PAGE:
There's more beauty than danger in 'Dangerous Beauty'

March 06, 1998|By Chris Kridler | Chris Kridler,SUN STAFF

The film is called "Dangerous Beauty," one of those meaningless, lazy titles that recalls any number of sexual thrillers and will probably be confused in the video store with flicks from "Fatal Beauty" to "Dangerous Liaisons."

But this movie should have stayed with its first, courtly name, "Courtesan," in that it is a period drama dripping with flowers, rich costumes and radiant light that happens to be about how fabulous it is to be a prostitute.

The life of a courtesan is given its ecstatic due in this beautifully filmed "true" story about 16th-century Venetian poet Veronica Franco (Catherine McCormack of "Braveheart"), who is pimped by her mother (Jacqueline Bisset) after her true love (Rufus Sewell) refuses to marry below his station.

The premise is both alluring and problematic. While wives cower in their canal-side villas as their men partake of every bed in town, the courtesans have money and therefore power. Bisset takes McCormack into a grand library, purring, "Courtesans, my dear, are the best-educated women in the world." Plus, they get sex with rich, uniformly handsome Italian men, gorgeous clothes, oysters in bed, gondola rides and torch-lit parties. Sign me up!

But wait: "Dangerous Beauty" also pretends to seriousness, and so we get half-hearted glimpses of the "bad" side of whoredom. If a girl isn't as extraordinary as Veronica, who even beds the French king in one of her more amusing transactions, she might end up hooking by the canal. She could even become an enemy of the people when war, plague and the Inquisition knock on Venice's door.

Yet fear not, courtiers. This film ends with Inquisition Lite. Like a successful romance novel, "Dangerous Beauty" mixes artificial tension with extraordinarily cheesy moments and still manages to seduce a willing audience.

It succeeds chiefly because of director Marshall Herskovitz's confidence in the power of beauty -- not just of the film's stars or sets, but of character and discourse. Everyone talks prettily as they stroll through the gardens of this Disneyland Venice (the filmmakers built a lavish outdoor set), and Veronica's voiced-over poetry perfectly expresses this stylized Eden. The most engaging scene, in fact, is her duel of words and swords with fellow poet Maffio (brooding, clever Oliver Platt). It shows off Veronica's courage, mastery of verse and ability to command respect, even as she's dressed to the nines.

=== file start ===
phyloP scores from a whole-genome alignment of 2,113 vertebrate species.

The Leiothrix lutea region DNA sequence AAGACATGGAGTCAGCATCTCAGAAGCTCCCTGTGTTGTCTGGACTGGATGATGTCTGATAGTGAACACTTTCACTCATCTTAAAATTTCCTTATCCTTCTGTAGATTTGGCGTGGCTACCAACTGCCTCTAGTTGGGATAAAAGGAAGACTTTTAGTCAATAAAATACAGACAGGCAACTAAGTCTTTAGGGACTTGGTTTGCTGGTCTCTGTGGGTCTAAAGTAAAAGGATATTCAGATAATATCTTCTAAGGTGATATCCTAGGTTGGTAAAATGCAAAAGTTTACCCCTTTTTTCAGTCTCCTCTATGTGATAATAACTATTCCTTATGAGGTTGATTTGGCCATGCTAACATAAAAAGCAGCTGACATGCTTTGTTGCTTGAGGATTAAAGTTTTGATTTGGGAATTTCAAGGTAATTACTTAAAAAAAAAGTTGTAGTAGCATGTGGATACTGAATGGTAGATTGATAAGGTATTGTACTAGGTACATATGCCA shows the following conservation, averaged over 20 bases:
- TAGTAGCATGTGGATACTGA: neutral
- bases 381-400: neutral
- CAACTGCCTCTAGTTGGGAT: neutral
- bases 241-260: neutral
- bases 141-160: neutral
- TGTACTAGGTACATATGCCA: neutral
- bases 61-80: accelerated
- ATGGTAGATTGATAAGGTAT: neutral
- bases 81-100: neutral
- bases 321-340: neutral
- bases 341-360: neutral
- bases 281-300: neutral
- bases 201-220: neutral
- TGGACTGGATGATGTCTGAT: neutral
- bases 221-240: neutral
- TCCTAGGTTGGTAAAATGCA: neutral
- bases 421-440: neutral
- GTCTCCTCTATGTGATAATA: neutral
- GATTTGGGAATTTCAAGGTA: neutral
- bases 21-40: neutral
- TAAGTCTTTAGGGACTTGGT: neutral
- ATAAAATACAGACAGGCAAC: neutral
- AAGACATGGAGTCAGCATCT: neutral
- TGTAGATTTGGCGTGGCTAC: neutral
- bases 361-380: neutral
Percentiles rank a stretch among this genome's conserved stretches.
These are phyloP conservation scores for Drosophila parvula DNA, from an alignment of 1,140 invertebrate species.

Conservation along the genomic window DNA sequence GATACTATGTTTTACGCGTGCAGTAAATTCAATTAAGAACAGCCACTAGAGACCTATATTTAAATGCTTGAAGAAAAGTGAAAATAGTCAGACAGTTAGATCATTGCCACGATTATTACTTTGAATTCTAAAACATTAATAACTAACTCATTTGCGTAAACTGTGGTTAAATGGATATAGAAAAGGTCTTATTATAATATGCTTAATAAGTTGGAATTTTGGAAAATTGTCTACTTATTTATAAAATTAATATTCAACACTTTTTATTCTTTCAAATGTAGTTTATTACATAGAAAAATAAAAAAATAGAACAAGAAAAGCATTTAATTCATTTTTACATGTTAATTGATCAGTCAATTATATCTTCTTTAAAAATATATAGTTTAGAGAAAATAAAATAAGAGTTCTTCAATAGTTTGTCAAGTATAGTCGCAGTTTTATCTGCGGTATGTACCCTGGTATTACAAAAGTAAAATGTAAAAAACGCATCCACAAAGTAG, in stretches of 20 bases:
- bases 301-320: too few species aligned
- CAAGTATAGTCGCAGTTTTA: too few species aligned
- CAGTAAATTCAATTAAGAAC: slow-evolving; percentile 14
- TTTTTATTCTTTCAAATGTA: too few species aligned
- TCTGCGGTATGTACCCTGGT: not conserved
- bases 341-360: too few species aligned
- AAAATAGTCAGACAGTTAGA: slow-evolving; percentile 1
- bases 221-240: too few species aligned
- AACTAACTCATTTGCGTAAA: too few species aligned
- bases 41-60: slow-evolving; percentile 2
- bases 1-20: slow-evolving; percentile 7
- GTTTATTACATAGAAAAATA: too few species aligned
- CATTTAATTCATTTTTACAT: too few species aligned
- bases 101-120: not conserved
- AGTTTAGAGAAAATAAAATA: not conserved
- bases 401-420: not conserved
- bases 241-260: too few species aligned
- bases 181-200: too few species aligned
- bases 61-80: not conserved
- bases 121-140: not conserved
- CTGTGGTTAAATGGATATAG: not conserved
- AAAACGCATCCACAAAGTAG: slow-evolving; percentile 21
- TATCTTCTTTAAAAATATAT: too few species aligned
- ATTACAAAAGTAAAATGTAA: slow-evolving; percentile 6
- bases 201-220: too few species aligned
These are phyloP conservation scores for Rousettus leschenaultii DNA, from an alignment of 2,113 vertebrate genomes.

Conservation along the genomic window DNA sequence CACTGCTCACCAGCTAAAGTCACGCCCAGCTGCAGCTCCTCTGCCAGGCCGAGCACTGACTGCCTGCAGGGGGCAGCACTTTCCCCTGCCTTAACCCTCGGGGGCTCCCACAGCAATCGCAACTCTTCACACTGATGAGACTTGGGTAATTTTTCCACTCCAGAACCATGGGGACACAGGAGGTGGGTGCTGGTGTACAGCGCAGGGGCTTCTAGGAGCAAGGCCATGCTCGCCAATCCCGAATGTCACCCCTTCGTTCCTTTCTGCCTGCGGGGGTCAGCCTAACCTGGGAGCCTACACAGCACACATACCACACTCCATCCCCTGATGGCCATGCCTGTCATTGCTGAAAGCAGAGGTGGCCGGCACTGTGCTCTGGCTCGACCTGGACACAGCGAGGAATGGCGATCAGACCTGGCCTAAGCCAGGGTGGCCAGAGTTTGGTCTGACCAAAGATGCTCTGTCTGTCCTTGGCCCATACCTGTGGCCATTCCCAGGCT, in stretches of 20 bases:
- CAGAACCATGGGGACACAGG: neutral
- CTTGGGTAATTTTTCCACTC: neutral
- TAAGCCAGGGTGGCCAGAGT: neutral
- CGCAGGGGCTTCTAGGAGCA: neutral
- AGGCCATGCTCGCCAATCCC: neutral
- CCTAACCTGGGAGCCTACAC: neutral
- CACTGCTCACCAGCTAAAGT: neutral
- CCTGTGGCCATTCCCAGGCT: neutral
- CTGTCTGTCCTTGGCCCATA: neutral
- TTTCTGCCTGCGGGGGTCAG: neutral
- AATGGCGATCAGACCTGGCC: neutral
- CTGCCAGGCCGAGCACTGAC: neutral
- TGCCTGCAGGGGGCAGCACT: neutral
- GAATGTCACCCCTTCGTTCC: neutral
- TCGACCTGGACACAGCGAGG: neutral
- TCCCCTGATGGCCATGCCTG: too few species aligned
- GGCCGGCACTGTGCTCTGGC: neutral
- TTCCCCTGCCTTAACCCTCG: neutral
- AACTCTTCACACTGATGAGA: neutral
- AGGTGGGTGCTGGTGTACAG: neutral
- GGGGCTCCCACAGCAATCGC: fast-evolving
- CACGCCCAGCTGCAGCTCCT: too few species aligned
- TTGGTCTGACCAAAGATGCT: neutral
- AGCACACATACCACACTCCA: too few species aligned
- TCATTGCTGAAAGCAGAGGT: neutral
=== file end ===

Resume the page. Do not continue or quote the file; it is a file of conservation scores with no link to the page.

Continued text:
Her character, of course, is hyperbolically flawless. McCormack is convincing, though it sometimes seems as if her cheekbones are working harder than she is. Sewell ("Dark City") is handsome and, well, handsome as her lover Marco, impassioned when he has to be, but trapped in a character who doesn't seem extraordinary enough to merit Veronica's affections.

It doesn't help that Sewell has to carry off a ridiculous ending. When Marco stands up for Veronica's rights at the Inquisition, the scene becomes like that moment in "In & Out" when everyone in the student body said "I'm gay!" Instead, it's "I slept with Veronica!"

She must be so proud.

'Dangerous Beauty'

Starring Catherine McCormack and Rufus Sewell

Directed by Marshall Herskovitz

Released by Warner Bros.

Rated R (nudity, sexuality, language, violence)

Sun Score: ***

Pub Date: 3/06/98

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